ANGRY car owners out of pocket thousands of dollars are demanding compensation after their engines were damaged by contaminated diesel fuel at a Hastings service station.
Several vehicle owners have told The News that their vehicles either stopped working or malfunctioned after buying fuel in the past two weeks from the United petrol station at 1996 Frankston-Flinders Road.
The petrol station franchisee Ram Vidiyala has acknowledged there was a water contamination and that the outlet had shut down the diesel pumps as soon as he was made aware until repairs are made. Vidiyala said he had received the first report from a customer of faulty fuel on Friday 13 October.
But Rod Schorres from Langwarrin said he bought 50 litres of fuel for his new Ford Ranger at the station two weeks ago, and seconds of driving out of the petrol station the car slowed down and a red light and water symbol showed on the dashboard.
“It’s a brand new car so I called my car dealer and when I told them the light was coming up for water in the fuel pump they told me to not drive it any further,” he said.
Schorres said mechanics at Ford in Mornington later told him there was around 80 to 90 per cent water in the engine.
“I’m pretty upset, because it’s not right that we’ve paid good money for water,” he said.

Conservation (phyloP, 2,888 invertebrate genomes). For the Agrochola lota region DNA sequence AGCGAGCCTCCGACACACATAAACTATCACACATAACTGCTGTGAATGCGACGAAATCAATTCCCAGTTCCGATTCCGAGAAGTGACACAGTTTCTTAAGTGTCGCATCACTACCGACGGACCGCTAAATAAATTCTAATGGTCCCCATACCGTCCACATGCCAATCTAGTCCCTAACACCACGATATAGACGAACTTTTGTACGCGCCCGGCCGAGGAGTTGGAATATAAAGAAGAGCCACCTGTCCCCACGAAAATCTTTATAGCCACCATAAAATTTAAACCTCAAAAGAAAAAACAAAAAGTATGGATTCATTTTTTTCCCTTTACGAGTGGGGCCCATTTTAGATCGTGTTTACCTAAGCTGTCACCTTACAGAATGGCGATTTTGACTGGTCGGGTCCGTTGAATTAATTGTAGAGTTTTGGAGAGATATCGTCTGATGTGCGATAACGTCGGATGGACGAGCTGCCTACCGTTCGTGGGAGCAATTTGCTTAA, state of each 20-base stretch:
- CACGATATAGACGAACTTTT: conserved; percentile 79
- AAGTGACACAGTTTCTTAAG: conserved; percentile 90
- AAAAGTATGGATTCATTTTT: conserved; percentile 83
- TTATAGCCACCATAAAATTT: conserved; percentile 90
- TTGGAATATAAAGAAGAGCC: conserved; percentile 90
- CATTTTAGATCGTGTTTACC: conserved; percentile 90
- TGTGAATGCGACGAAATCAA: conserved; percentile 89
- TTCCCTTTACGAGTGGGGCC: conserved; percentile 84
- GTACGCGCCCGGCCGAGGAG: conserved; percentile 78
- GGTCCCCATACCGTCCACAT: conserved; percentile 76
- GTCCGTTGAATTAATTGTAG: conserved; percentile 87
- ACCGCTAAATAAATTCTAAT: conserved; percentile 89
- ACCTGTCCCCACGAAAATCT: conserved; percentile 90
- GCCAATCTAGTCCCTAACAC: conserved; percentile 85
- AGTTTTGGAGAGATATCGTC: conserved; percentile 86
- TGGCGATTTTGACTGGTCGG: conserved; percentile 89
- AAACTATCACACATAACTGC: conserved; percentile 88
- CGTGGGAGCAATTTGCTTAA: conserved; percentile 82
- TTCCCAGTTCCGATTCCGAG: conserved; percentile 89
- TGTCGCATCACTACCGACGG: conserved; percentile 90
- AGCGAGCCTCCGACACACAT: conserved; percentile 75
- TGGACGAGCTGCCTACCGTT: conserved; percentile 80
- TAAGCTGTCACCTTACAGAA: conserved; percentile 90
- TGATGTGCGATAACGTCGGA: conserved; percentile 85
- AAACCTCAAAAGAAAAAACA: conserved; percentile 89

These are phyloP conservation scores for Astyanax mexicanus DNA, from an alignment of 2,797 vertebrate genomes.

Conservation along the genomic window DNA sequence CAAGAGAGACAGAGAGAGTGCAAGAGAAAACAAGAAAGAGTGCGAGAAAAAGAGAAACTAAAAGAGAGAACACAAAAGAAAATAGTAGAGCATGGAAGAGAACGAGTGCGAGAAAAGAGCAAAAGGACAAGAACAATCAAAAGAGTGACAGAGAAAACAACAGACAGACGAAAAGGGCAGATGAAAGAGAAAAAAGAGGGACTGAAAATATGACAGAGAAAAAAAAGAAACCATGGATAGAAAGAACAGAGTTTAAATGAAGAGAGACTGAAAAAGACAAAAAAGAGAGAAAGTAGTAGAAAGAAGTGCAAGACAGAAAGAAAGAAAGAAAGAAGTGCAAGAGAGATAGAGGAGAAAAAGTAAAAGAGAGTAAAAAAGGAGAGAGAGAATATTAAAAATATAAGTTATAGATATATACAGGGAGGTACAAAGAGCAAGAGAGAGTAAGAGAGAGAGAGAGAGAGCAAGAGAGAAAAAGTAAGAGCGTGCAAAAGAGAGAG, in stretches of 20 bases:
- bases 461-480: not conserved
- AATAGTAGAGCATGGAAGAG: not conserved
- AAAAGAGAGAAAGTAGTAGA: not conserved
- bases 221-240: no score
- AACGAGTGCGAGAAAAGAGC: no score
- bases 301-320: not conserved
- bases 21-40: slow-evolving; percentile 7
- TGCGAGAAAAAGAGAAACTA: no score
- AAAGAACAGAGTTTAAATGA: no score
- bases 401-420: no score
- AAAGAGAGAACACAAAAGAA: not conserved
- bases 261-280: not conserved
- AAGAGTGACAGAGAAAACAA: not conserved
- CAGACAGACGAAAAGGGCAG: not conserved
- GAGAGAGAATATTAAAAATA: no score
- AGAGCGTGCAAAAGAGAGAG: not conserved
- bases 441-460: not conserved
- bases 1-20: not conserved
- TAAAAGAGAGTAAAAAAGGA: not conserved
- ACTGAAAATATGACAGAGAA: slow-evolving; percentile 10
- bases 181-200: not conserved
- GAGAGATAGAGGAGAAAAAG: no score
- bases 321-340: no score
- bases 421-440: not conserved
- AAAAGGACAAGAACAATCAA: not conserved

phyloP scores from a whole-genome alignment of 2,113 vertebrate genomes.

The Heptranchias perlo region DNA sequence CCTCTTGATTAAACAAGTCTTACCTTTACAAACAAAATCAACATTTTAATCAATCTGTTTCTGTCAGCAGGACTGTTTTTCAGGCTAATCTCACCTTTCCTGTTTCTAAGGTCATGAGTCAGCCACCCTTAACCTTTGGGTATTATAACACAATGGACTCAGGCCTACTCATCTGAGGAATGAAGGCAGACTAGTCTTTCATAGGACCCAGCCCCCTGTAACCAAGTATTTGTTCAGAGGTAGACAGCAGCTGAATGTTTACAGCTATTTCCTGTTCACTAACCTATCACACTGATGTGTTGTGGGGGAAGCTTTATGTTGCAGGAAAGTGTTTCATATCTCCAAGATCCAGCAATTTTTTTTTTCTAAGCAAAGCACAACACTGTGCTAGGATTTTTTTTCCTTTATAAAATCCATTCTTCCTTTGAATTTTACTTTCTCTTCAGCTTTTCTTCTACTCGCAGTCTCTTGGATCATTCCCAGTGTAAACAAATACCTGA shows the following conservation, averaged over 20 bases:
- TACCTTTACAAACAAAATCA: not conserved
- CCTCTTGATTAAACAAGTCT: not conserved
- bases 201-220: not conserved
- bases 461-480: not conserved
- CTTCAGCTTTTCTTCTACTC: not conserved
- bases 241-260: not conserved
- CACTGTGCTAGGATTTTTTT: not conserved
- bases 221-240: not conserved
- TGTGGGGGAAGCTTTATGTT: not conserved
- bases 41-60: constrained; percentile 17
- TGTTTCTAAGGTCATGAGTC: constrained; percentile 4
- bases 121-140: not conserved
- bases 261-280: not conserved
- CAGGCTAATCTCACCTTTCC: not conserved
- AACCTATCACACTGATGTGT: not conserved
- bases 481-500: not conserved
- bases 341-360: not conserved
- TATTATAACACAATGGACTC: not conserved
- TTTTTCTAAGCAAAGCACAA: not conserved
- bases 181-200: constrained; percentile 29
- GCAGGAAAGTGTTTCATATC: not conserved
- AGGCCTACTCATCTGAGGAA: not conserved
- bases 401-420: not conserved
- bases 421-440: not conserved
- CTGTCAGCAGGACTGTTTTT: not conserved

Schorres said he would be taking the matter further.
Rebecca Wilson from Hastings called on United Petroleum head office to “do the right thing” and respond promptly to people’s claims for refunds and the costs of repairs.
Wilson bought half a tank of diesel on Sunday 15 October but as soon as she drove around the corner and was in Frankston-Flinders Road her Hyundai Santa Fe slowed down and was clearly shutting down.
“I had my two children in the car and it was pretty scary to be stuck on a busy road and not able to get anywhere,” she said.
“I then had to wait two hours for a tow truck to come and help us.”
Wilson said she had seen another driver at the station who was having trouble with his car after putting diesel in it, but she had already filled up by then.
“I asked a guy at the station who had been doing something with a dipstick and he just said ‘no water’,” she said.
Thankfully Wilson’s mechanic friend was able to fix her car by Tuesday, but she is not hopeful of being refunded after receiving a call from United Petroleum head office telling her there was nothing on the $1030 repair bill receipt that mentioned water and so no ‘evidence’ of fuel contamination.
“Of course, I’ll go back to my mechanic but they [United Petroleum] need to do the right thing, I’m a single mum and I’ve had loss of wages and no car, plus I’ve had to pay $56 for water,” she said.
Despite the service station operators saying they had received “five or six complaints about fuel” media pages lit up with claims that their vehicles had been affected.
One Facebook poster said the fuel in her car had been tested by an independent mechanic and the 600ml sample was found to be more than 50 per cent water.
“Reach out so we can make a claim, power in numbers,” she said.
Vidiyala said the affected fuel had been ‘dumped’ and the tanks were now being cleaned.
“We have a team working on it.”
All compensations claims have to go through head office, which did not respond to questions from The News before Friday’s 3pm deadline.
Anybody with a vehicle affected by the contamination must provide a receipt, preferably with pump number and mechanic’s report.
Consumer Advocacy group Choice says fuel payments are protected under Australian Consumer Law.